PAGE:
B.F. Skinner would argue this as he believed that learning is based on reinforcements or consequences that follow the initial behaviour. Behaviourist believes that learning is influenced by rewards and by punishments; they are use the term conditioning. Skinner’s theory of operant conditioning is a method of learning that occurs through rewards and punishments for behaviour. Skinner’s theory of operant conditioning states that the process does not require repeated efforts, but is instead an immediate reaction to a familiar stimulus. Through operant conditioning, an individual makes an association between a particular behaviour and a consequence. Reinforcement is the key element in Skinner’s theory; a reinforcer is anything that strengthens the desired response. It could be verbal praise, a good grade or a feeling of increased accomplishment or satisfaction. He divided the consequences into three groups positive reinforcers, this is a good way of encouraging learning as we get something we want for doing something, this should not be used for unwanted behaviour as it could encourage it. Negative reinforcers, can also make us repeat behaviour to stop something happening again and the third action is punishers, these should act as a deterrent to repeating behaviour. If reinforcement is not used at the time, but given later then this weakens the effect of the reinforcement. While it is generally known that behaviour is affected by its consequences, Skinner suggested that we also learn through making our own conclusions about the consequences of our behaviour, that we are active and involved in our learning.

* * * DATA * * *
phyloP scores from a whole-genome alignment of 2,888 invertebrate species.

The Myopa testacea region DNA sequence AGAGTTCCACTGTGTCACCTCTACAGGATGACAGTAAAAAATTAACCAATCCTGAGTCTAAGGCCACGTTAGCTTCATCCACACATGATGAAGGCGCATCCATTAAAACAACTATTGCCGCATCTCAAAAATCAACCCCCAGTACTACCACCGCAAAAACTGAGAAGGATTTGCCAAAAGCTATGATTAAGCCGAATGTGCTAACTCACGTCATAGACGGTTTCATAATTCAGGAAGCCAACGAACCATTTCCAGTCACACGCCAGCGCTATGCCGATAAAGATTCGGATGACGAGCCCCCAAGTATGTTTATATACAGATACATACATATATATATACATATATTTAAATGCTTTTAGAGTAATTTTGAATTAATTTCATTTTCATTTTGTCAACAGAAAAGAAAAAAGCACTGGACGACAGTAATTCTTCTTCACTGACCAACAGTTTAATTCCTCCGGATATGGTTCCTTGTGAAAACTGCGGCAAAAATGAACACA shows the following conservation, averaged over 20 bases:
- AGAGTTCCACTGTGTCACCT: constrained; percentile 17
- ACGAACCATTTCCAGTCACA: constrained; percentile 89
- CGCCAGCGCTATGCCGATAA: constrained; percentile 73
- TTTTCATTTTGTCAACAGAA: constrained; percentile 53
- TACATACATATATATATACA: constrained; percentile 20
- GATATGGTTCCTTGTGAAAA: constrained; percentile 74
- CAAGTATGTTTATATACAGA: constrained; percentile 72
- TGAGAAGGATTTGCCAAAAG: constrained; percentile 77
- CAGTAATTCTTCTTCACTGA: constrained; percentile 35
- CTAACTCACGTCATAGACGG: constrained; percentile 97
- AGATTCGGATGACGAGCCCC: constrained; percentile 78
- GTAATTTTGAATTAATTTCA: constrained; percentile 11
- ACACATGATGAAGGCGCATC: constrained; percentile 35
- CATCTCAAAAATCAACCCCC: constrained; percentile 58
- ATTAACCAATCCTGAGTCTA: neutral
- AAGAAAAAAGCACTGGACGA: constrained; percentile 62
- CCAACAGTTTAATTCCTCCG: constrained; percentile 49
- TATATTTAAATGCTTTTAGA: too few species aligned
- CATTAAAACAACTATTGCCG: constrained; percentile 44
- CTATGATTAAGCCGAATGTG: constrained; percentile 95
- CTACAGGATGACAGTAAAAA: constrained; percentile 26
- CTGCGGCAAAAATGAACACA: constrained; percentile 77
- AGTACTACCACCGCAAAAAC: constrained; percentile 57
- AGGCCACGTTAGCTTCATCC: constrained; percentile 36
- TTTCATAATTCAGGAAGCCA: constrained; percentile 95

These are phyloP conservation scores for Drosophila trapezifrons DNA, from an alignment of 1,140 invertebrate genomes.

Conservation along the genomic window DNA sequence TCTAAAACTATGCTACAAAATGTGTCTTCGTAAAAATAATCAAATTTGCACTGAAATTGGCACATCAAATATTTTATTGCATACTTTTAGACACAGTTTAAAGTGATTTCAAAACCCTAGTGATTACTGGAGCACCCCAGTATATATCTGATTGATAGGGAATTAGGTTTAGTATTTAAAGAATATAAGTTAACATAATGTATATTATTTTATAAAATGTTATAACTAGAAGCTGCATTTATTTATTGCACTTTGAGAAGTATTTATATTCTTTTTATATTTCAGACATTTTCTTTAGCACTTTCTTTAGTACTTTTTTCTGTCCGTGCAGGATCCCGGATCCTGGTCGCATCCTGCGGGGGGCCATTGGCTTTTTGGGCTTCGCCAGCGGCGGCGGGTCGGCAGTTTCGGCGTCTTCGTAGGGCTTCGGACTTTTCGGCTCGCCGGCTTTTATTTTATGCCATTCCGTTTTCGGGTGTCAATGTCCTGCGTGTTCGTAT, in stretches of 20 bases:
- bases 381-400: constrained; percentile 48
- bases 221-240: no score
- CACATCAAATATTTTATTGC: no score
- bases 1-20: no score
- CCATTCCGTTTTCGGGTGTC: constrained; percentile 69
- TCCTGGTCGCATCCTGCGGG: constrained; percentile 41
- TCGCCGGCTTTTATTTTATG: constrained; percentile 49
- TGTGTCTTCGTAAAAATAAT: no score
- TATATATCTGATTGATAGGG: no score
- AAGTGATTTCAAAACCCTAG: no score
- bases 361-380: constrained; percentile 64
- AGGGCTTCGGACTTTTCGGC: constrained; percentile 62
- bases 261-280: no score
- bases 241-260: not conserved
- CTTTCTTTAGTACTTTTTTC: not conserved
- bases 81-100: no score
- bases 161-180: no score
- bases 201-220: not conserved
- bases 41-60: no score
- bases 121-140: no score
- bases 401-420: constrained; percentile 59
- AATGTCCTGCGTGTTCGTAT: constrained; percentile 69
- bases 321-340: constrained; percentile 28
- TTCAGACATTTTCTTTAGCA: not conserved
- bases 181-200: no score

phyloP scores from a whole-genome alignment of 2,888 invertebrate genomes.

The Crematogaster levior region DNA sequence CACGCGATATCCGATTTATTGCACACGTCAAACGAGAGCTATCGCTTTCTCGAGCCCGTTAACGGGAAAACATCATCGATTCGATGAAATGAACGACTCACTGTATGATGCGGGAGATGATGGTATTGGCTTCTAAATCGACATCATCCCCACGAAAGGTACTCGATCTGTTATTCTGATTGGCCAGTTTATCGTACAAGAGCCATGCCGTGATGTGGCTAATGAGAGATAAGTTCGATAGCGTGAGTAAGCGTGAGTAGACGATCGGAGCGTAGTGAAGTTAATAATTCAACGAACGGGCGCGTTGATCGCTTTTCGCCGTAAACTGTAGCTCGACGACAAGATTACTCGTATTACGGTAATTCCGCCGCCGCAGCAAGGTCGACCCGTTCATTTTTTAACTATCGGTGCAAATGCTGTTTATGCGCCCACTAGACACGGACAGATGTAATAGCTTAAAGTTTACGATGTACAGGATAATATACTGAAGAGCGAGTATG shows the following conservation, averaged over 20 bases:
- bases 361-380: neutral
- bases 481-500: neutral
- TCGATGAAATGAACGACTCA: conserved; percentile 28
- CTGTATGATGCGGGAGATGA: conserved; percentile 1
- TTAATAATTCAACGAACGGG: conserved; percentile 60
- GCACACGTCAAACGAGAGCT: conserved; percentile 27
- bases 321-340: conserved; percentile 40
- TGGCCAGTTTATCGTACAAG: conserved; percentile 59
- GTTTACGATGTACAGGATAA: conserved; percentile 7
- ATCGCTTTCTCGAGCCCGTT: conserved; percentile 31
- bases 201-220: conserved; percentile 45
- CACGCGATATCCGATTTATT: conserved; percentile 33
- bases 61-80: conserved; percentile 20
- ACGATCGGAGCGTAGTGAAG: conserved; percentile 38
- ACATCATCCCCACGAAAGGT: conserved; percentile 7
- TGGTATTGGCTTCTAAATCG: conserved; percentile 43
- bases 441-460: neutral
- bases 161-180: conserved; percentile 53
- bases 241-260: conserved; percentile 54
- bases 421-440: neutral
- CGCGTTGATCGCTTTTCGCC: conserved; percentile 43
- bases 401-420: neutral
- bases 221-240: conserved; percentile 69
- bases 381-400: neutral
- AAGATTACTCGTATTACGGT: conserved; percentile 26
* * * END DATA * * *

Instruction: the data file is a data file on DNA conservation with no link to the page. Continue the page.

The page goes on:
Attachment theory is a concept in developmental psychology that looks at the importance of “attachment” in regards to personal development. Specifically, it makes the claim that the ability for an individual to form an emotional and physical “attachment” to another person gives a sense of stability and security necessary to take risks, branch out, and grow and develop as a personality. Psychologist John Bowlby was the first attachment theorist, describing attachment as a “lasting psychological connectedness between human beings” (Bowlby, 1969, p. 194). Bowlby believed that the earliest bonds formed by children with their caregivers have a tremendous impact that continues throughout life. He also found children who were deprived of a relationship with a primary caregiver are more likely to have behaviour problems later in life. Bowlby also believed there were three stages of separation anxiety. The first protest children cry and are angry when their primary care giver leaves. Second the behaviour is calmer and children may show comfort behaviour and the third is detachment the child may seem over the detachment and start to join in as the child copes with the separation to forget the relationship.
Schaffer and Emerson (1964) found that half of all children showed their first specific attachment at the age of 6-8 months. Attachment to other key figures in their lives followed quickly after the initial strong attachment usually to the mother (Mcleod,S 2009). Bowlby later agreed with this theory suggesting that babies and young children were capable of multiple attachments. Schaffer and Emerson found that attachments are most likely to form to those who are prepared to play and interact with the child and who remain as consistent caregivers for some months during the period from about six months to two years of age. When an infant begins to crawl and walk they begin to use the attachment figure as a secure base to explore from and return to.